Knicks reportedly considered serious run at free agent DeMar DeRozan


The Knicks had a fairly strong offseason. They signed  Evan Fournier to a four-year, $78 million deal, and while that may be a bit of an overpay he brings needed 3-point shooting (41.3% last season), secondary shot creation, and he averaged 17.1 points a game last season. New York got a steal in getting Kemba Walker (*knock on wood his knees hold up*), brought back Derrick Rose, plus Nerlens Noel and Alec Burks each got three-year contracts. New York got better.

But they could have gone a lot of other directions, the Knicks had the cap space and would have gone big game hunting if more big game had been available. One player they seriously considered going after was DeMar DeRozan, reports Marc Berman of the New York Post.

Turns out, according to two NBA sources, [Knicks GM Scott] Perry was leaning toward a bolder pursuit, that of San Antonio standout swingman DeMar DeRozan. He made the All-Star Game his last three seasons in Toronto before being traded to the Spurs in 2018. DeRozan, though, would have cost more per season. According to the sources, DeRozan had sincere interest in the Knicks, but instead ended up with a generous deal in Chicago – a three-year, $85 million package. The Knicks inked Fournier for four years, $78 million (with bonuses) while retaining a team option for the final season.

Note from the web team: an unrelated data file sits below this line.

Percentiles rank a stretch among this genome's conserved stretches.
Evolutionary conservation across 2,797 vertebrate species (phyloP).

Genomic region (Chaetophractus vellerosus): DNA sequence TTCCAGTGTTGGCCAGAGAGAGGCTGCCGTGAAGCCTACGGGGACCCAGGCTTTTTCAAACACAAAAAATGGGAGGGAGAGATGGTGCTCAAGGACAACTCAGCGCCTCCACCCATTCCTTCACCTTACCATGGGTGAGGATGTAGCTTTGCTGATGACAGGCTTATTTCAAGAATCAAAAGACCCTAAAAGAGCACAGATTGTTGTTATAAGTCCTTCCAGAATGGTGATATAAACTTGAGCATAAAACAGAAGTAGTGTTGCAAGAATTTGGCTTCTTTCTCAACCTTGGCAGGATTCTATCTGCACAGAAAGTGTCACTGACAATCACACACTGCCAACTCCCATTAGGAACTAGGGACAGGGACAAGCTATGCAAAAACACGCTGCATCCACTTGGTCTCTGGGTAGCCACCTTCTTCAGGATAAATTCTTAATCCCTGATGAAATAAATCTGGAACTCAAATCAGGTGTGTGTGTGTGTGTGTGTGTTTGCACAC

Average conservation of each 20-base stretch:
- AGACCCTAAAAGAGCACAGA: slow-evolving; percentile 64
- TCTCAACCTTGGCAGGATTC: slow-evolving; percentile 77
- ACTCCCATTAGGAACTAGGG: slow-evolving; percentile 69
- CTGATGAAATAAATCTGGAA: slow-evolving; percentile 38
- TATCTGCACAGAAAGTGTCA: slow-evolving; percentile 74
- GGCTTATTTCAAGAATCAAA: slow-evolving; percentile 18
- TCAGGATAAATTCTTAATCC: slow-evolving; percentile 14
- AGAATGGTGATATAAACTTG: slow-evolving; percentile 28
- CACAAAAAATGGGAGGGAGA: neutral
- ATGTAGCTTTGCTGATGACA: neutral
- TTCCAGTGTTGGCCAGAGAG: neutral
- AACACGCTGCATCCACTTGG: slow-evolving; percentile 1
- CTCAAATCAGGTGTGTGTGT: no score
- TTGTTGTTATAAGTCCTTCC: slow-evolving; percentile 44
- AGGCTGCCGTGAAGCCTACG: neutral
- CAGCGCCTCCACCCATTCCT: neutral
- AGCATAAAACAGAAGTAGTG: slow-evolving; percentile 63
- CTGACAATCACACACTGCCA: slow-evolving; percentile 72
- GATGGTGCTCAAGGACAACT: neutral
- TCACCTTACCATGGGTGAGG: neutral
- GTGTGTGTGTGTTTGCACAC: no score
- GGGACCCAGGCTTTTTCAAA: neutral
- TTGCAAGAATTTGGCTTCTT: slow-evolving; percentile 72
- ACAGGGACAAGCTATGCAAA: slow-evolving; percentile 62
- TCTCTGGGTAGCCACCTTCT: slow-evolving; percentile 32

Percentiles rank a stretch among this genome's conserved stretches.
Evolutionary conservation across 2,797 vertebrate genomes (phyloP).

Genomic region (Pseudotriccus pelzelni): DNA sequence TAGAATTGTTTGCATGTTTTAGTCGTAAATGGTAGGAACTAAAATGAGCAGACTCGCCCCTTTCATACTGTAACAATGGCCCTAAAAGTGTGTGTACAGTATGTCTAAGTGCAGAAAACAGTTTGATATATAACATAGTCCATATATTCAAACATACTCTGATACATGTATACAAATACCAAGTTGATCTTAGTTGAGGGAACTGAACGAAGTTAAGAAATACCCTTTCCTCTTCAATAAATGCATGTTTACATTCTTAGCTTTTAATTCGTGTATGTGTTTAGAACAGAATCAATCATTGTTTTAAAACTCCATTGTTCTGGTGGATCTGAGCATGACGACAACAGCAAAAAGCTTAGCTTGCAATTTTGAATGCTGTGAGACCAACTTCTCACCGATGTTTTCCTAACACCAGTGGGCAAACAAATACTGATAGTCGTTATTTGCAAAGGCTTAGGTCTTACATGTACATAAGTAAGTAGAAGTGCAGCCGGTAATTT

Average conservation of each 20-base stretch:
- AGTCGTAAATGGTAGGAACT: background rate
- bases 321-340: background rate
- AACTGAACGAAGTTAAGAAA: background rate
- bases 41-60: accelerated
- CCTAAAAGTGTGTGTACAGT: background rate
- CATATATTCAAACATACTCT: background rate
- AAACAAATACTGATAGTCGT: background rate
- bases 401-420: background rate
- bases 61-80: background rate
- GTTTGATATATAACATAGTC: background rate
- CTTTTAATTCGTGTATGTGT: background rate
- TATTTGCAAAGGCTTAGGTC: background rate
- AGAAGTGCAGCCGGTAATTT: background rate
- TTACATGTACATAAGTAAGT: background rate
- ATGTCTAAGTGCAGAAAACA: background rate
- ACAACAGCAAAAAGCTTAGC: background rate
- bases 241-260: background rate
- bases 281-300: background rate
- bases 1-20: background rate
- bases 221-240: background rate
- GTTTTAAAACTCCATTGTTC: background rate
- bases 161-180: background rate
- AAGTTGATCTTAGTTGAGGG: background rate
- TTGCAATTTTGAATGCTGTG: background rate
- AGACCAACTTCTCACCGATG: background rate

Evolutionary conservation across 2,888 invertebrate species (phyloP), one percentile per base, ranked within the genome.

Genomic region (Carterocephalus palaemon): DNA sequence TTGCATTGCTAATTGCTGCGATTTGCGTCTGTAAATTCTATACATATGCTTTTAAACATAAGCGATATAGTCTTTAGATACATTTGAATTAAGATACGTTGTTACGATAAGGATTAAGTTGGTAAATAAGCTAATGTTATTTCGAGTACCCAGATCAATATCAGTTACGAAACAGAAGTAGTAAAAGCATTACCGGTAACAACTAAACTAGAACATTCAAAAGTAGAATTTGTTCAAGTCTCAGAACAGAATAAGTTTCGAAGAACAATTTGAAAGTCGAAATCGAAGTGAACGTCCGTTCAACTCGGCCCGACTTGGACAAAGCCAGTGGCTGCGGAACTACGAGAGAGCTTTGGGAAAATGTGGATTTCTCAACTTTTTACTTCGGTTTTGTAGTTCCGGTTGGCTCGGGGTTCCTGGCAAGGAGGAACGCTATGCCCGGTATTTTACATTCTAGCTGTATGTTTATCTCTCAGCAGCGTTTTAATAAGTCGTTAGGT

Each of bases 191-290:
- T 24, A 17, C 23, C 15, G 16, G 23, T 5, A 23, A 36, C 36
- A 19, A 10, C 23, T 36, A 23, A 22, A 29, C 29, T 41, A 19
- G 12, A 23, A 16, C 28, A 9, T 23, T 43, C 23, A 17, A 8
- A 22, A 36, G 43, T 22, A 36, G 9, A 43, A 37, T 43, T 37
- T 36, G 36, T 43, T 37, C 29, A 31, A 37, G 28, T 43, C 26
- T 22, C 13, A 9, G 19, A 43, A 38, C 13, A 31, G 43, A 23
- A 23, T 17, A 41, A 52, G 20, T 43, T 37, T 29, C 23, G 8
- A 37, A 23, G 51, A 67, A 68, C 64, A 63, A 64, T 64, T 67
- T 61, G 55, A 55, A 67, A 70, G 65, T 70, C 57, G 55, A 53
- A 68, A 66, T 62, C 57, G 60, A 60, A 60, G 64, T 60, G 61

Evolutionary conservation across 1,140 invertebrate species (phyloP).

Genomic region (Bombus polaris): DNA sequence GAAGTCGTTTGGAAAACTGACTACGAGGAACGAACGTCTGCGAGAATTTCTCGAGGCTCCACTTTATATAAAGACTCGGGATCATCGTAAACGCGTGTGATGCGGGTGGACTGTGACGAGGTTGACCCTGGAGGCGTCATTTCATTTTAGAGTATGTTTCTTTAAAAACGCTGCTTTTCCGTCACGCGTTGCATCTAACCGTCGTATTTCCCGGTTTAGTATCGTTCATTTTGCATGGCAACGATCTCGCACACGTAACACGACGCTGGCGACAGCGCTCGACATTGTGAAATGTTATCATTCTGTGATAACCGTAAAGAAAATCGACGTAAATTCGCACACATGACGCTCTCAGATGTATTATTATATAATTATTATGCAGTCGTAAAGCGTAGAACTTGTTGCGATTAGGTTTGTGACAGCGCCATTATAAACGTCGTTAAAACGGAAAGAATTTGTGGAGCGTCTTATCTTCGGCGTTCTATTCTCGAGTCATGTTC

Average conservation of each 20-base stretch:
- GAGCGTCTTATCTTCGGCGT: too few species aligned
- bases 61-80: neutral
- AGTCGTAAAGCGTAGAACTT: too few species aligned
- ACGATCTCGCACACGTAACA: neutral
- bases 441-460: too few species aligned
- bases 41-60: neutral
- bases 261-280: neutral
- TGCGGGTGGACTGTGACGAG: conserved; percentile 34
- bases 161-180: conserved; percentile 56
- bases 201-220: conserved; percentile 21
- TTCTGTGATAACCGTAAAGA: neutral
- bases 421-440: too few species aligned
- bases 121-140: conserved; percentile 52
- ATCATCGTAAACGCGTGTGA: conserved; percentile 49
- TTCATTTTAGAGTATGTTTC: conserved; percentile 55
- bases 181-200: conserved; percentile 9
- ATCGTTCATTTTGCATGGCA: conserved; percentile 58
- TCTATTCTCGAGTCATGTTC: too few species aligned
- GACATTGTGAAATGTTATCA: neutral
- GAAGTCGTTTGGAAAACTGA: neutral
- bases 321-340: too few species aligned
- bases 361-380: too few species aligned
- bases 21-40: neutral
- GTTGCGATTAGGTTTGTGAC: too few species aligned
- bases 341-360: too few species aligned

Perry and the Knicks made the right call. While DeRozan brings buckets and shot creation — 21.6 points and 6.9 assists per game — he doesn’t space the floor as a shooter and, at age 32, decline is a bigger risk than with Fournier. Plus, the Knicks may have overpaid a little for Fournier (although that is around the going rate for starting wings), but the Bulls overpaid a lot more for DeRozan.

The Knicks’ new management, led by former super agent Leon Rose, has made largely smart decisions since taking over. It’s been a bit conservative, not going all-in for the quick fix, but that is the smart play. New York got better this offseason, the problem is that might not show up on the standings — in a deeper East it’s unlikely the Knicks finish with the No. 4 seed again. They should be a better playoff team, but whether that will be enough is a question not answered until the Spring.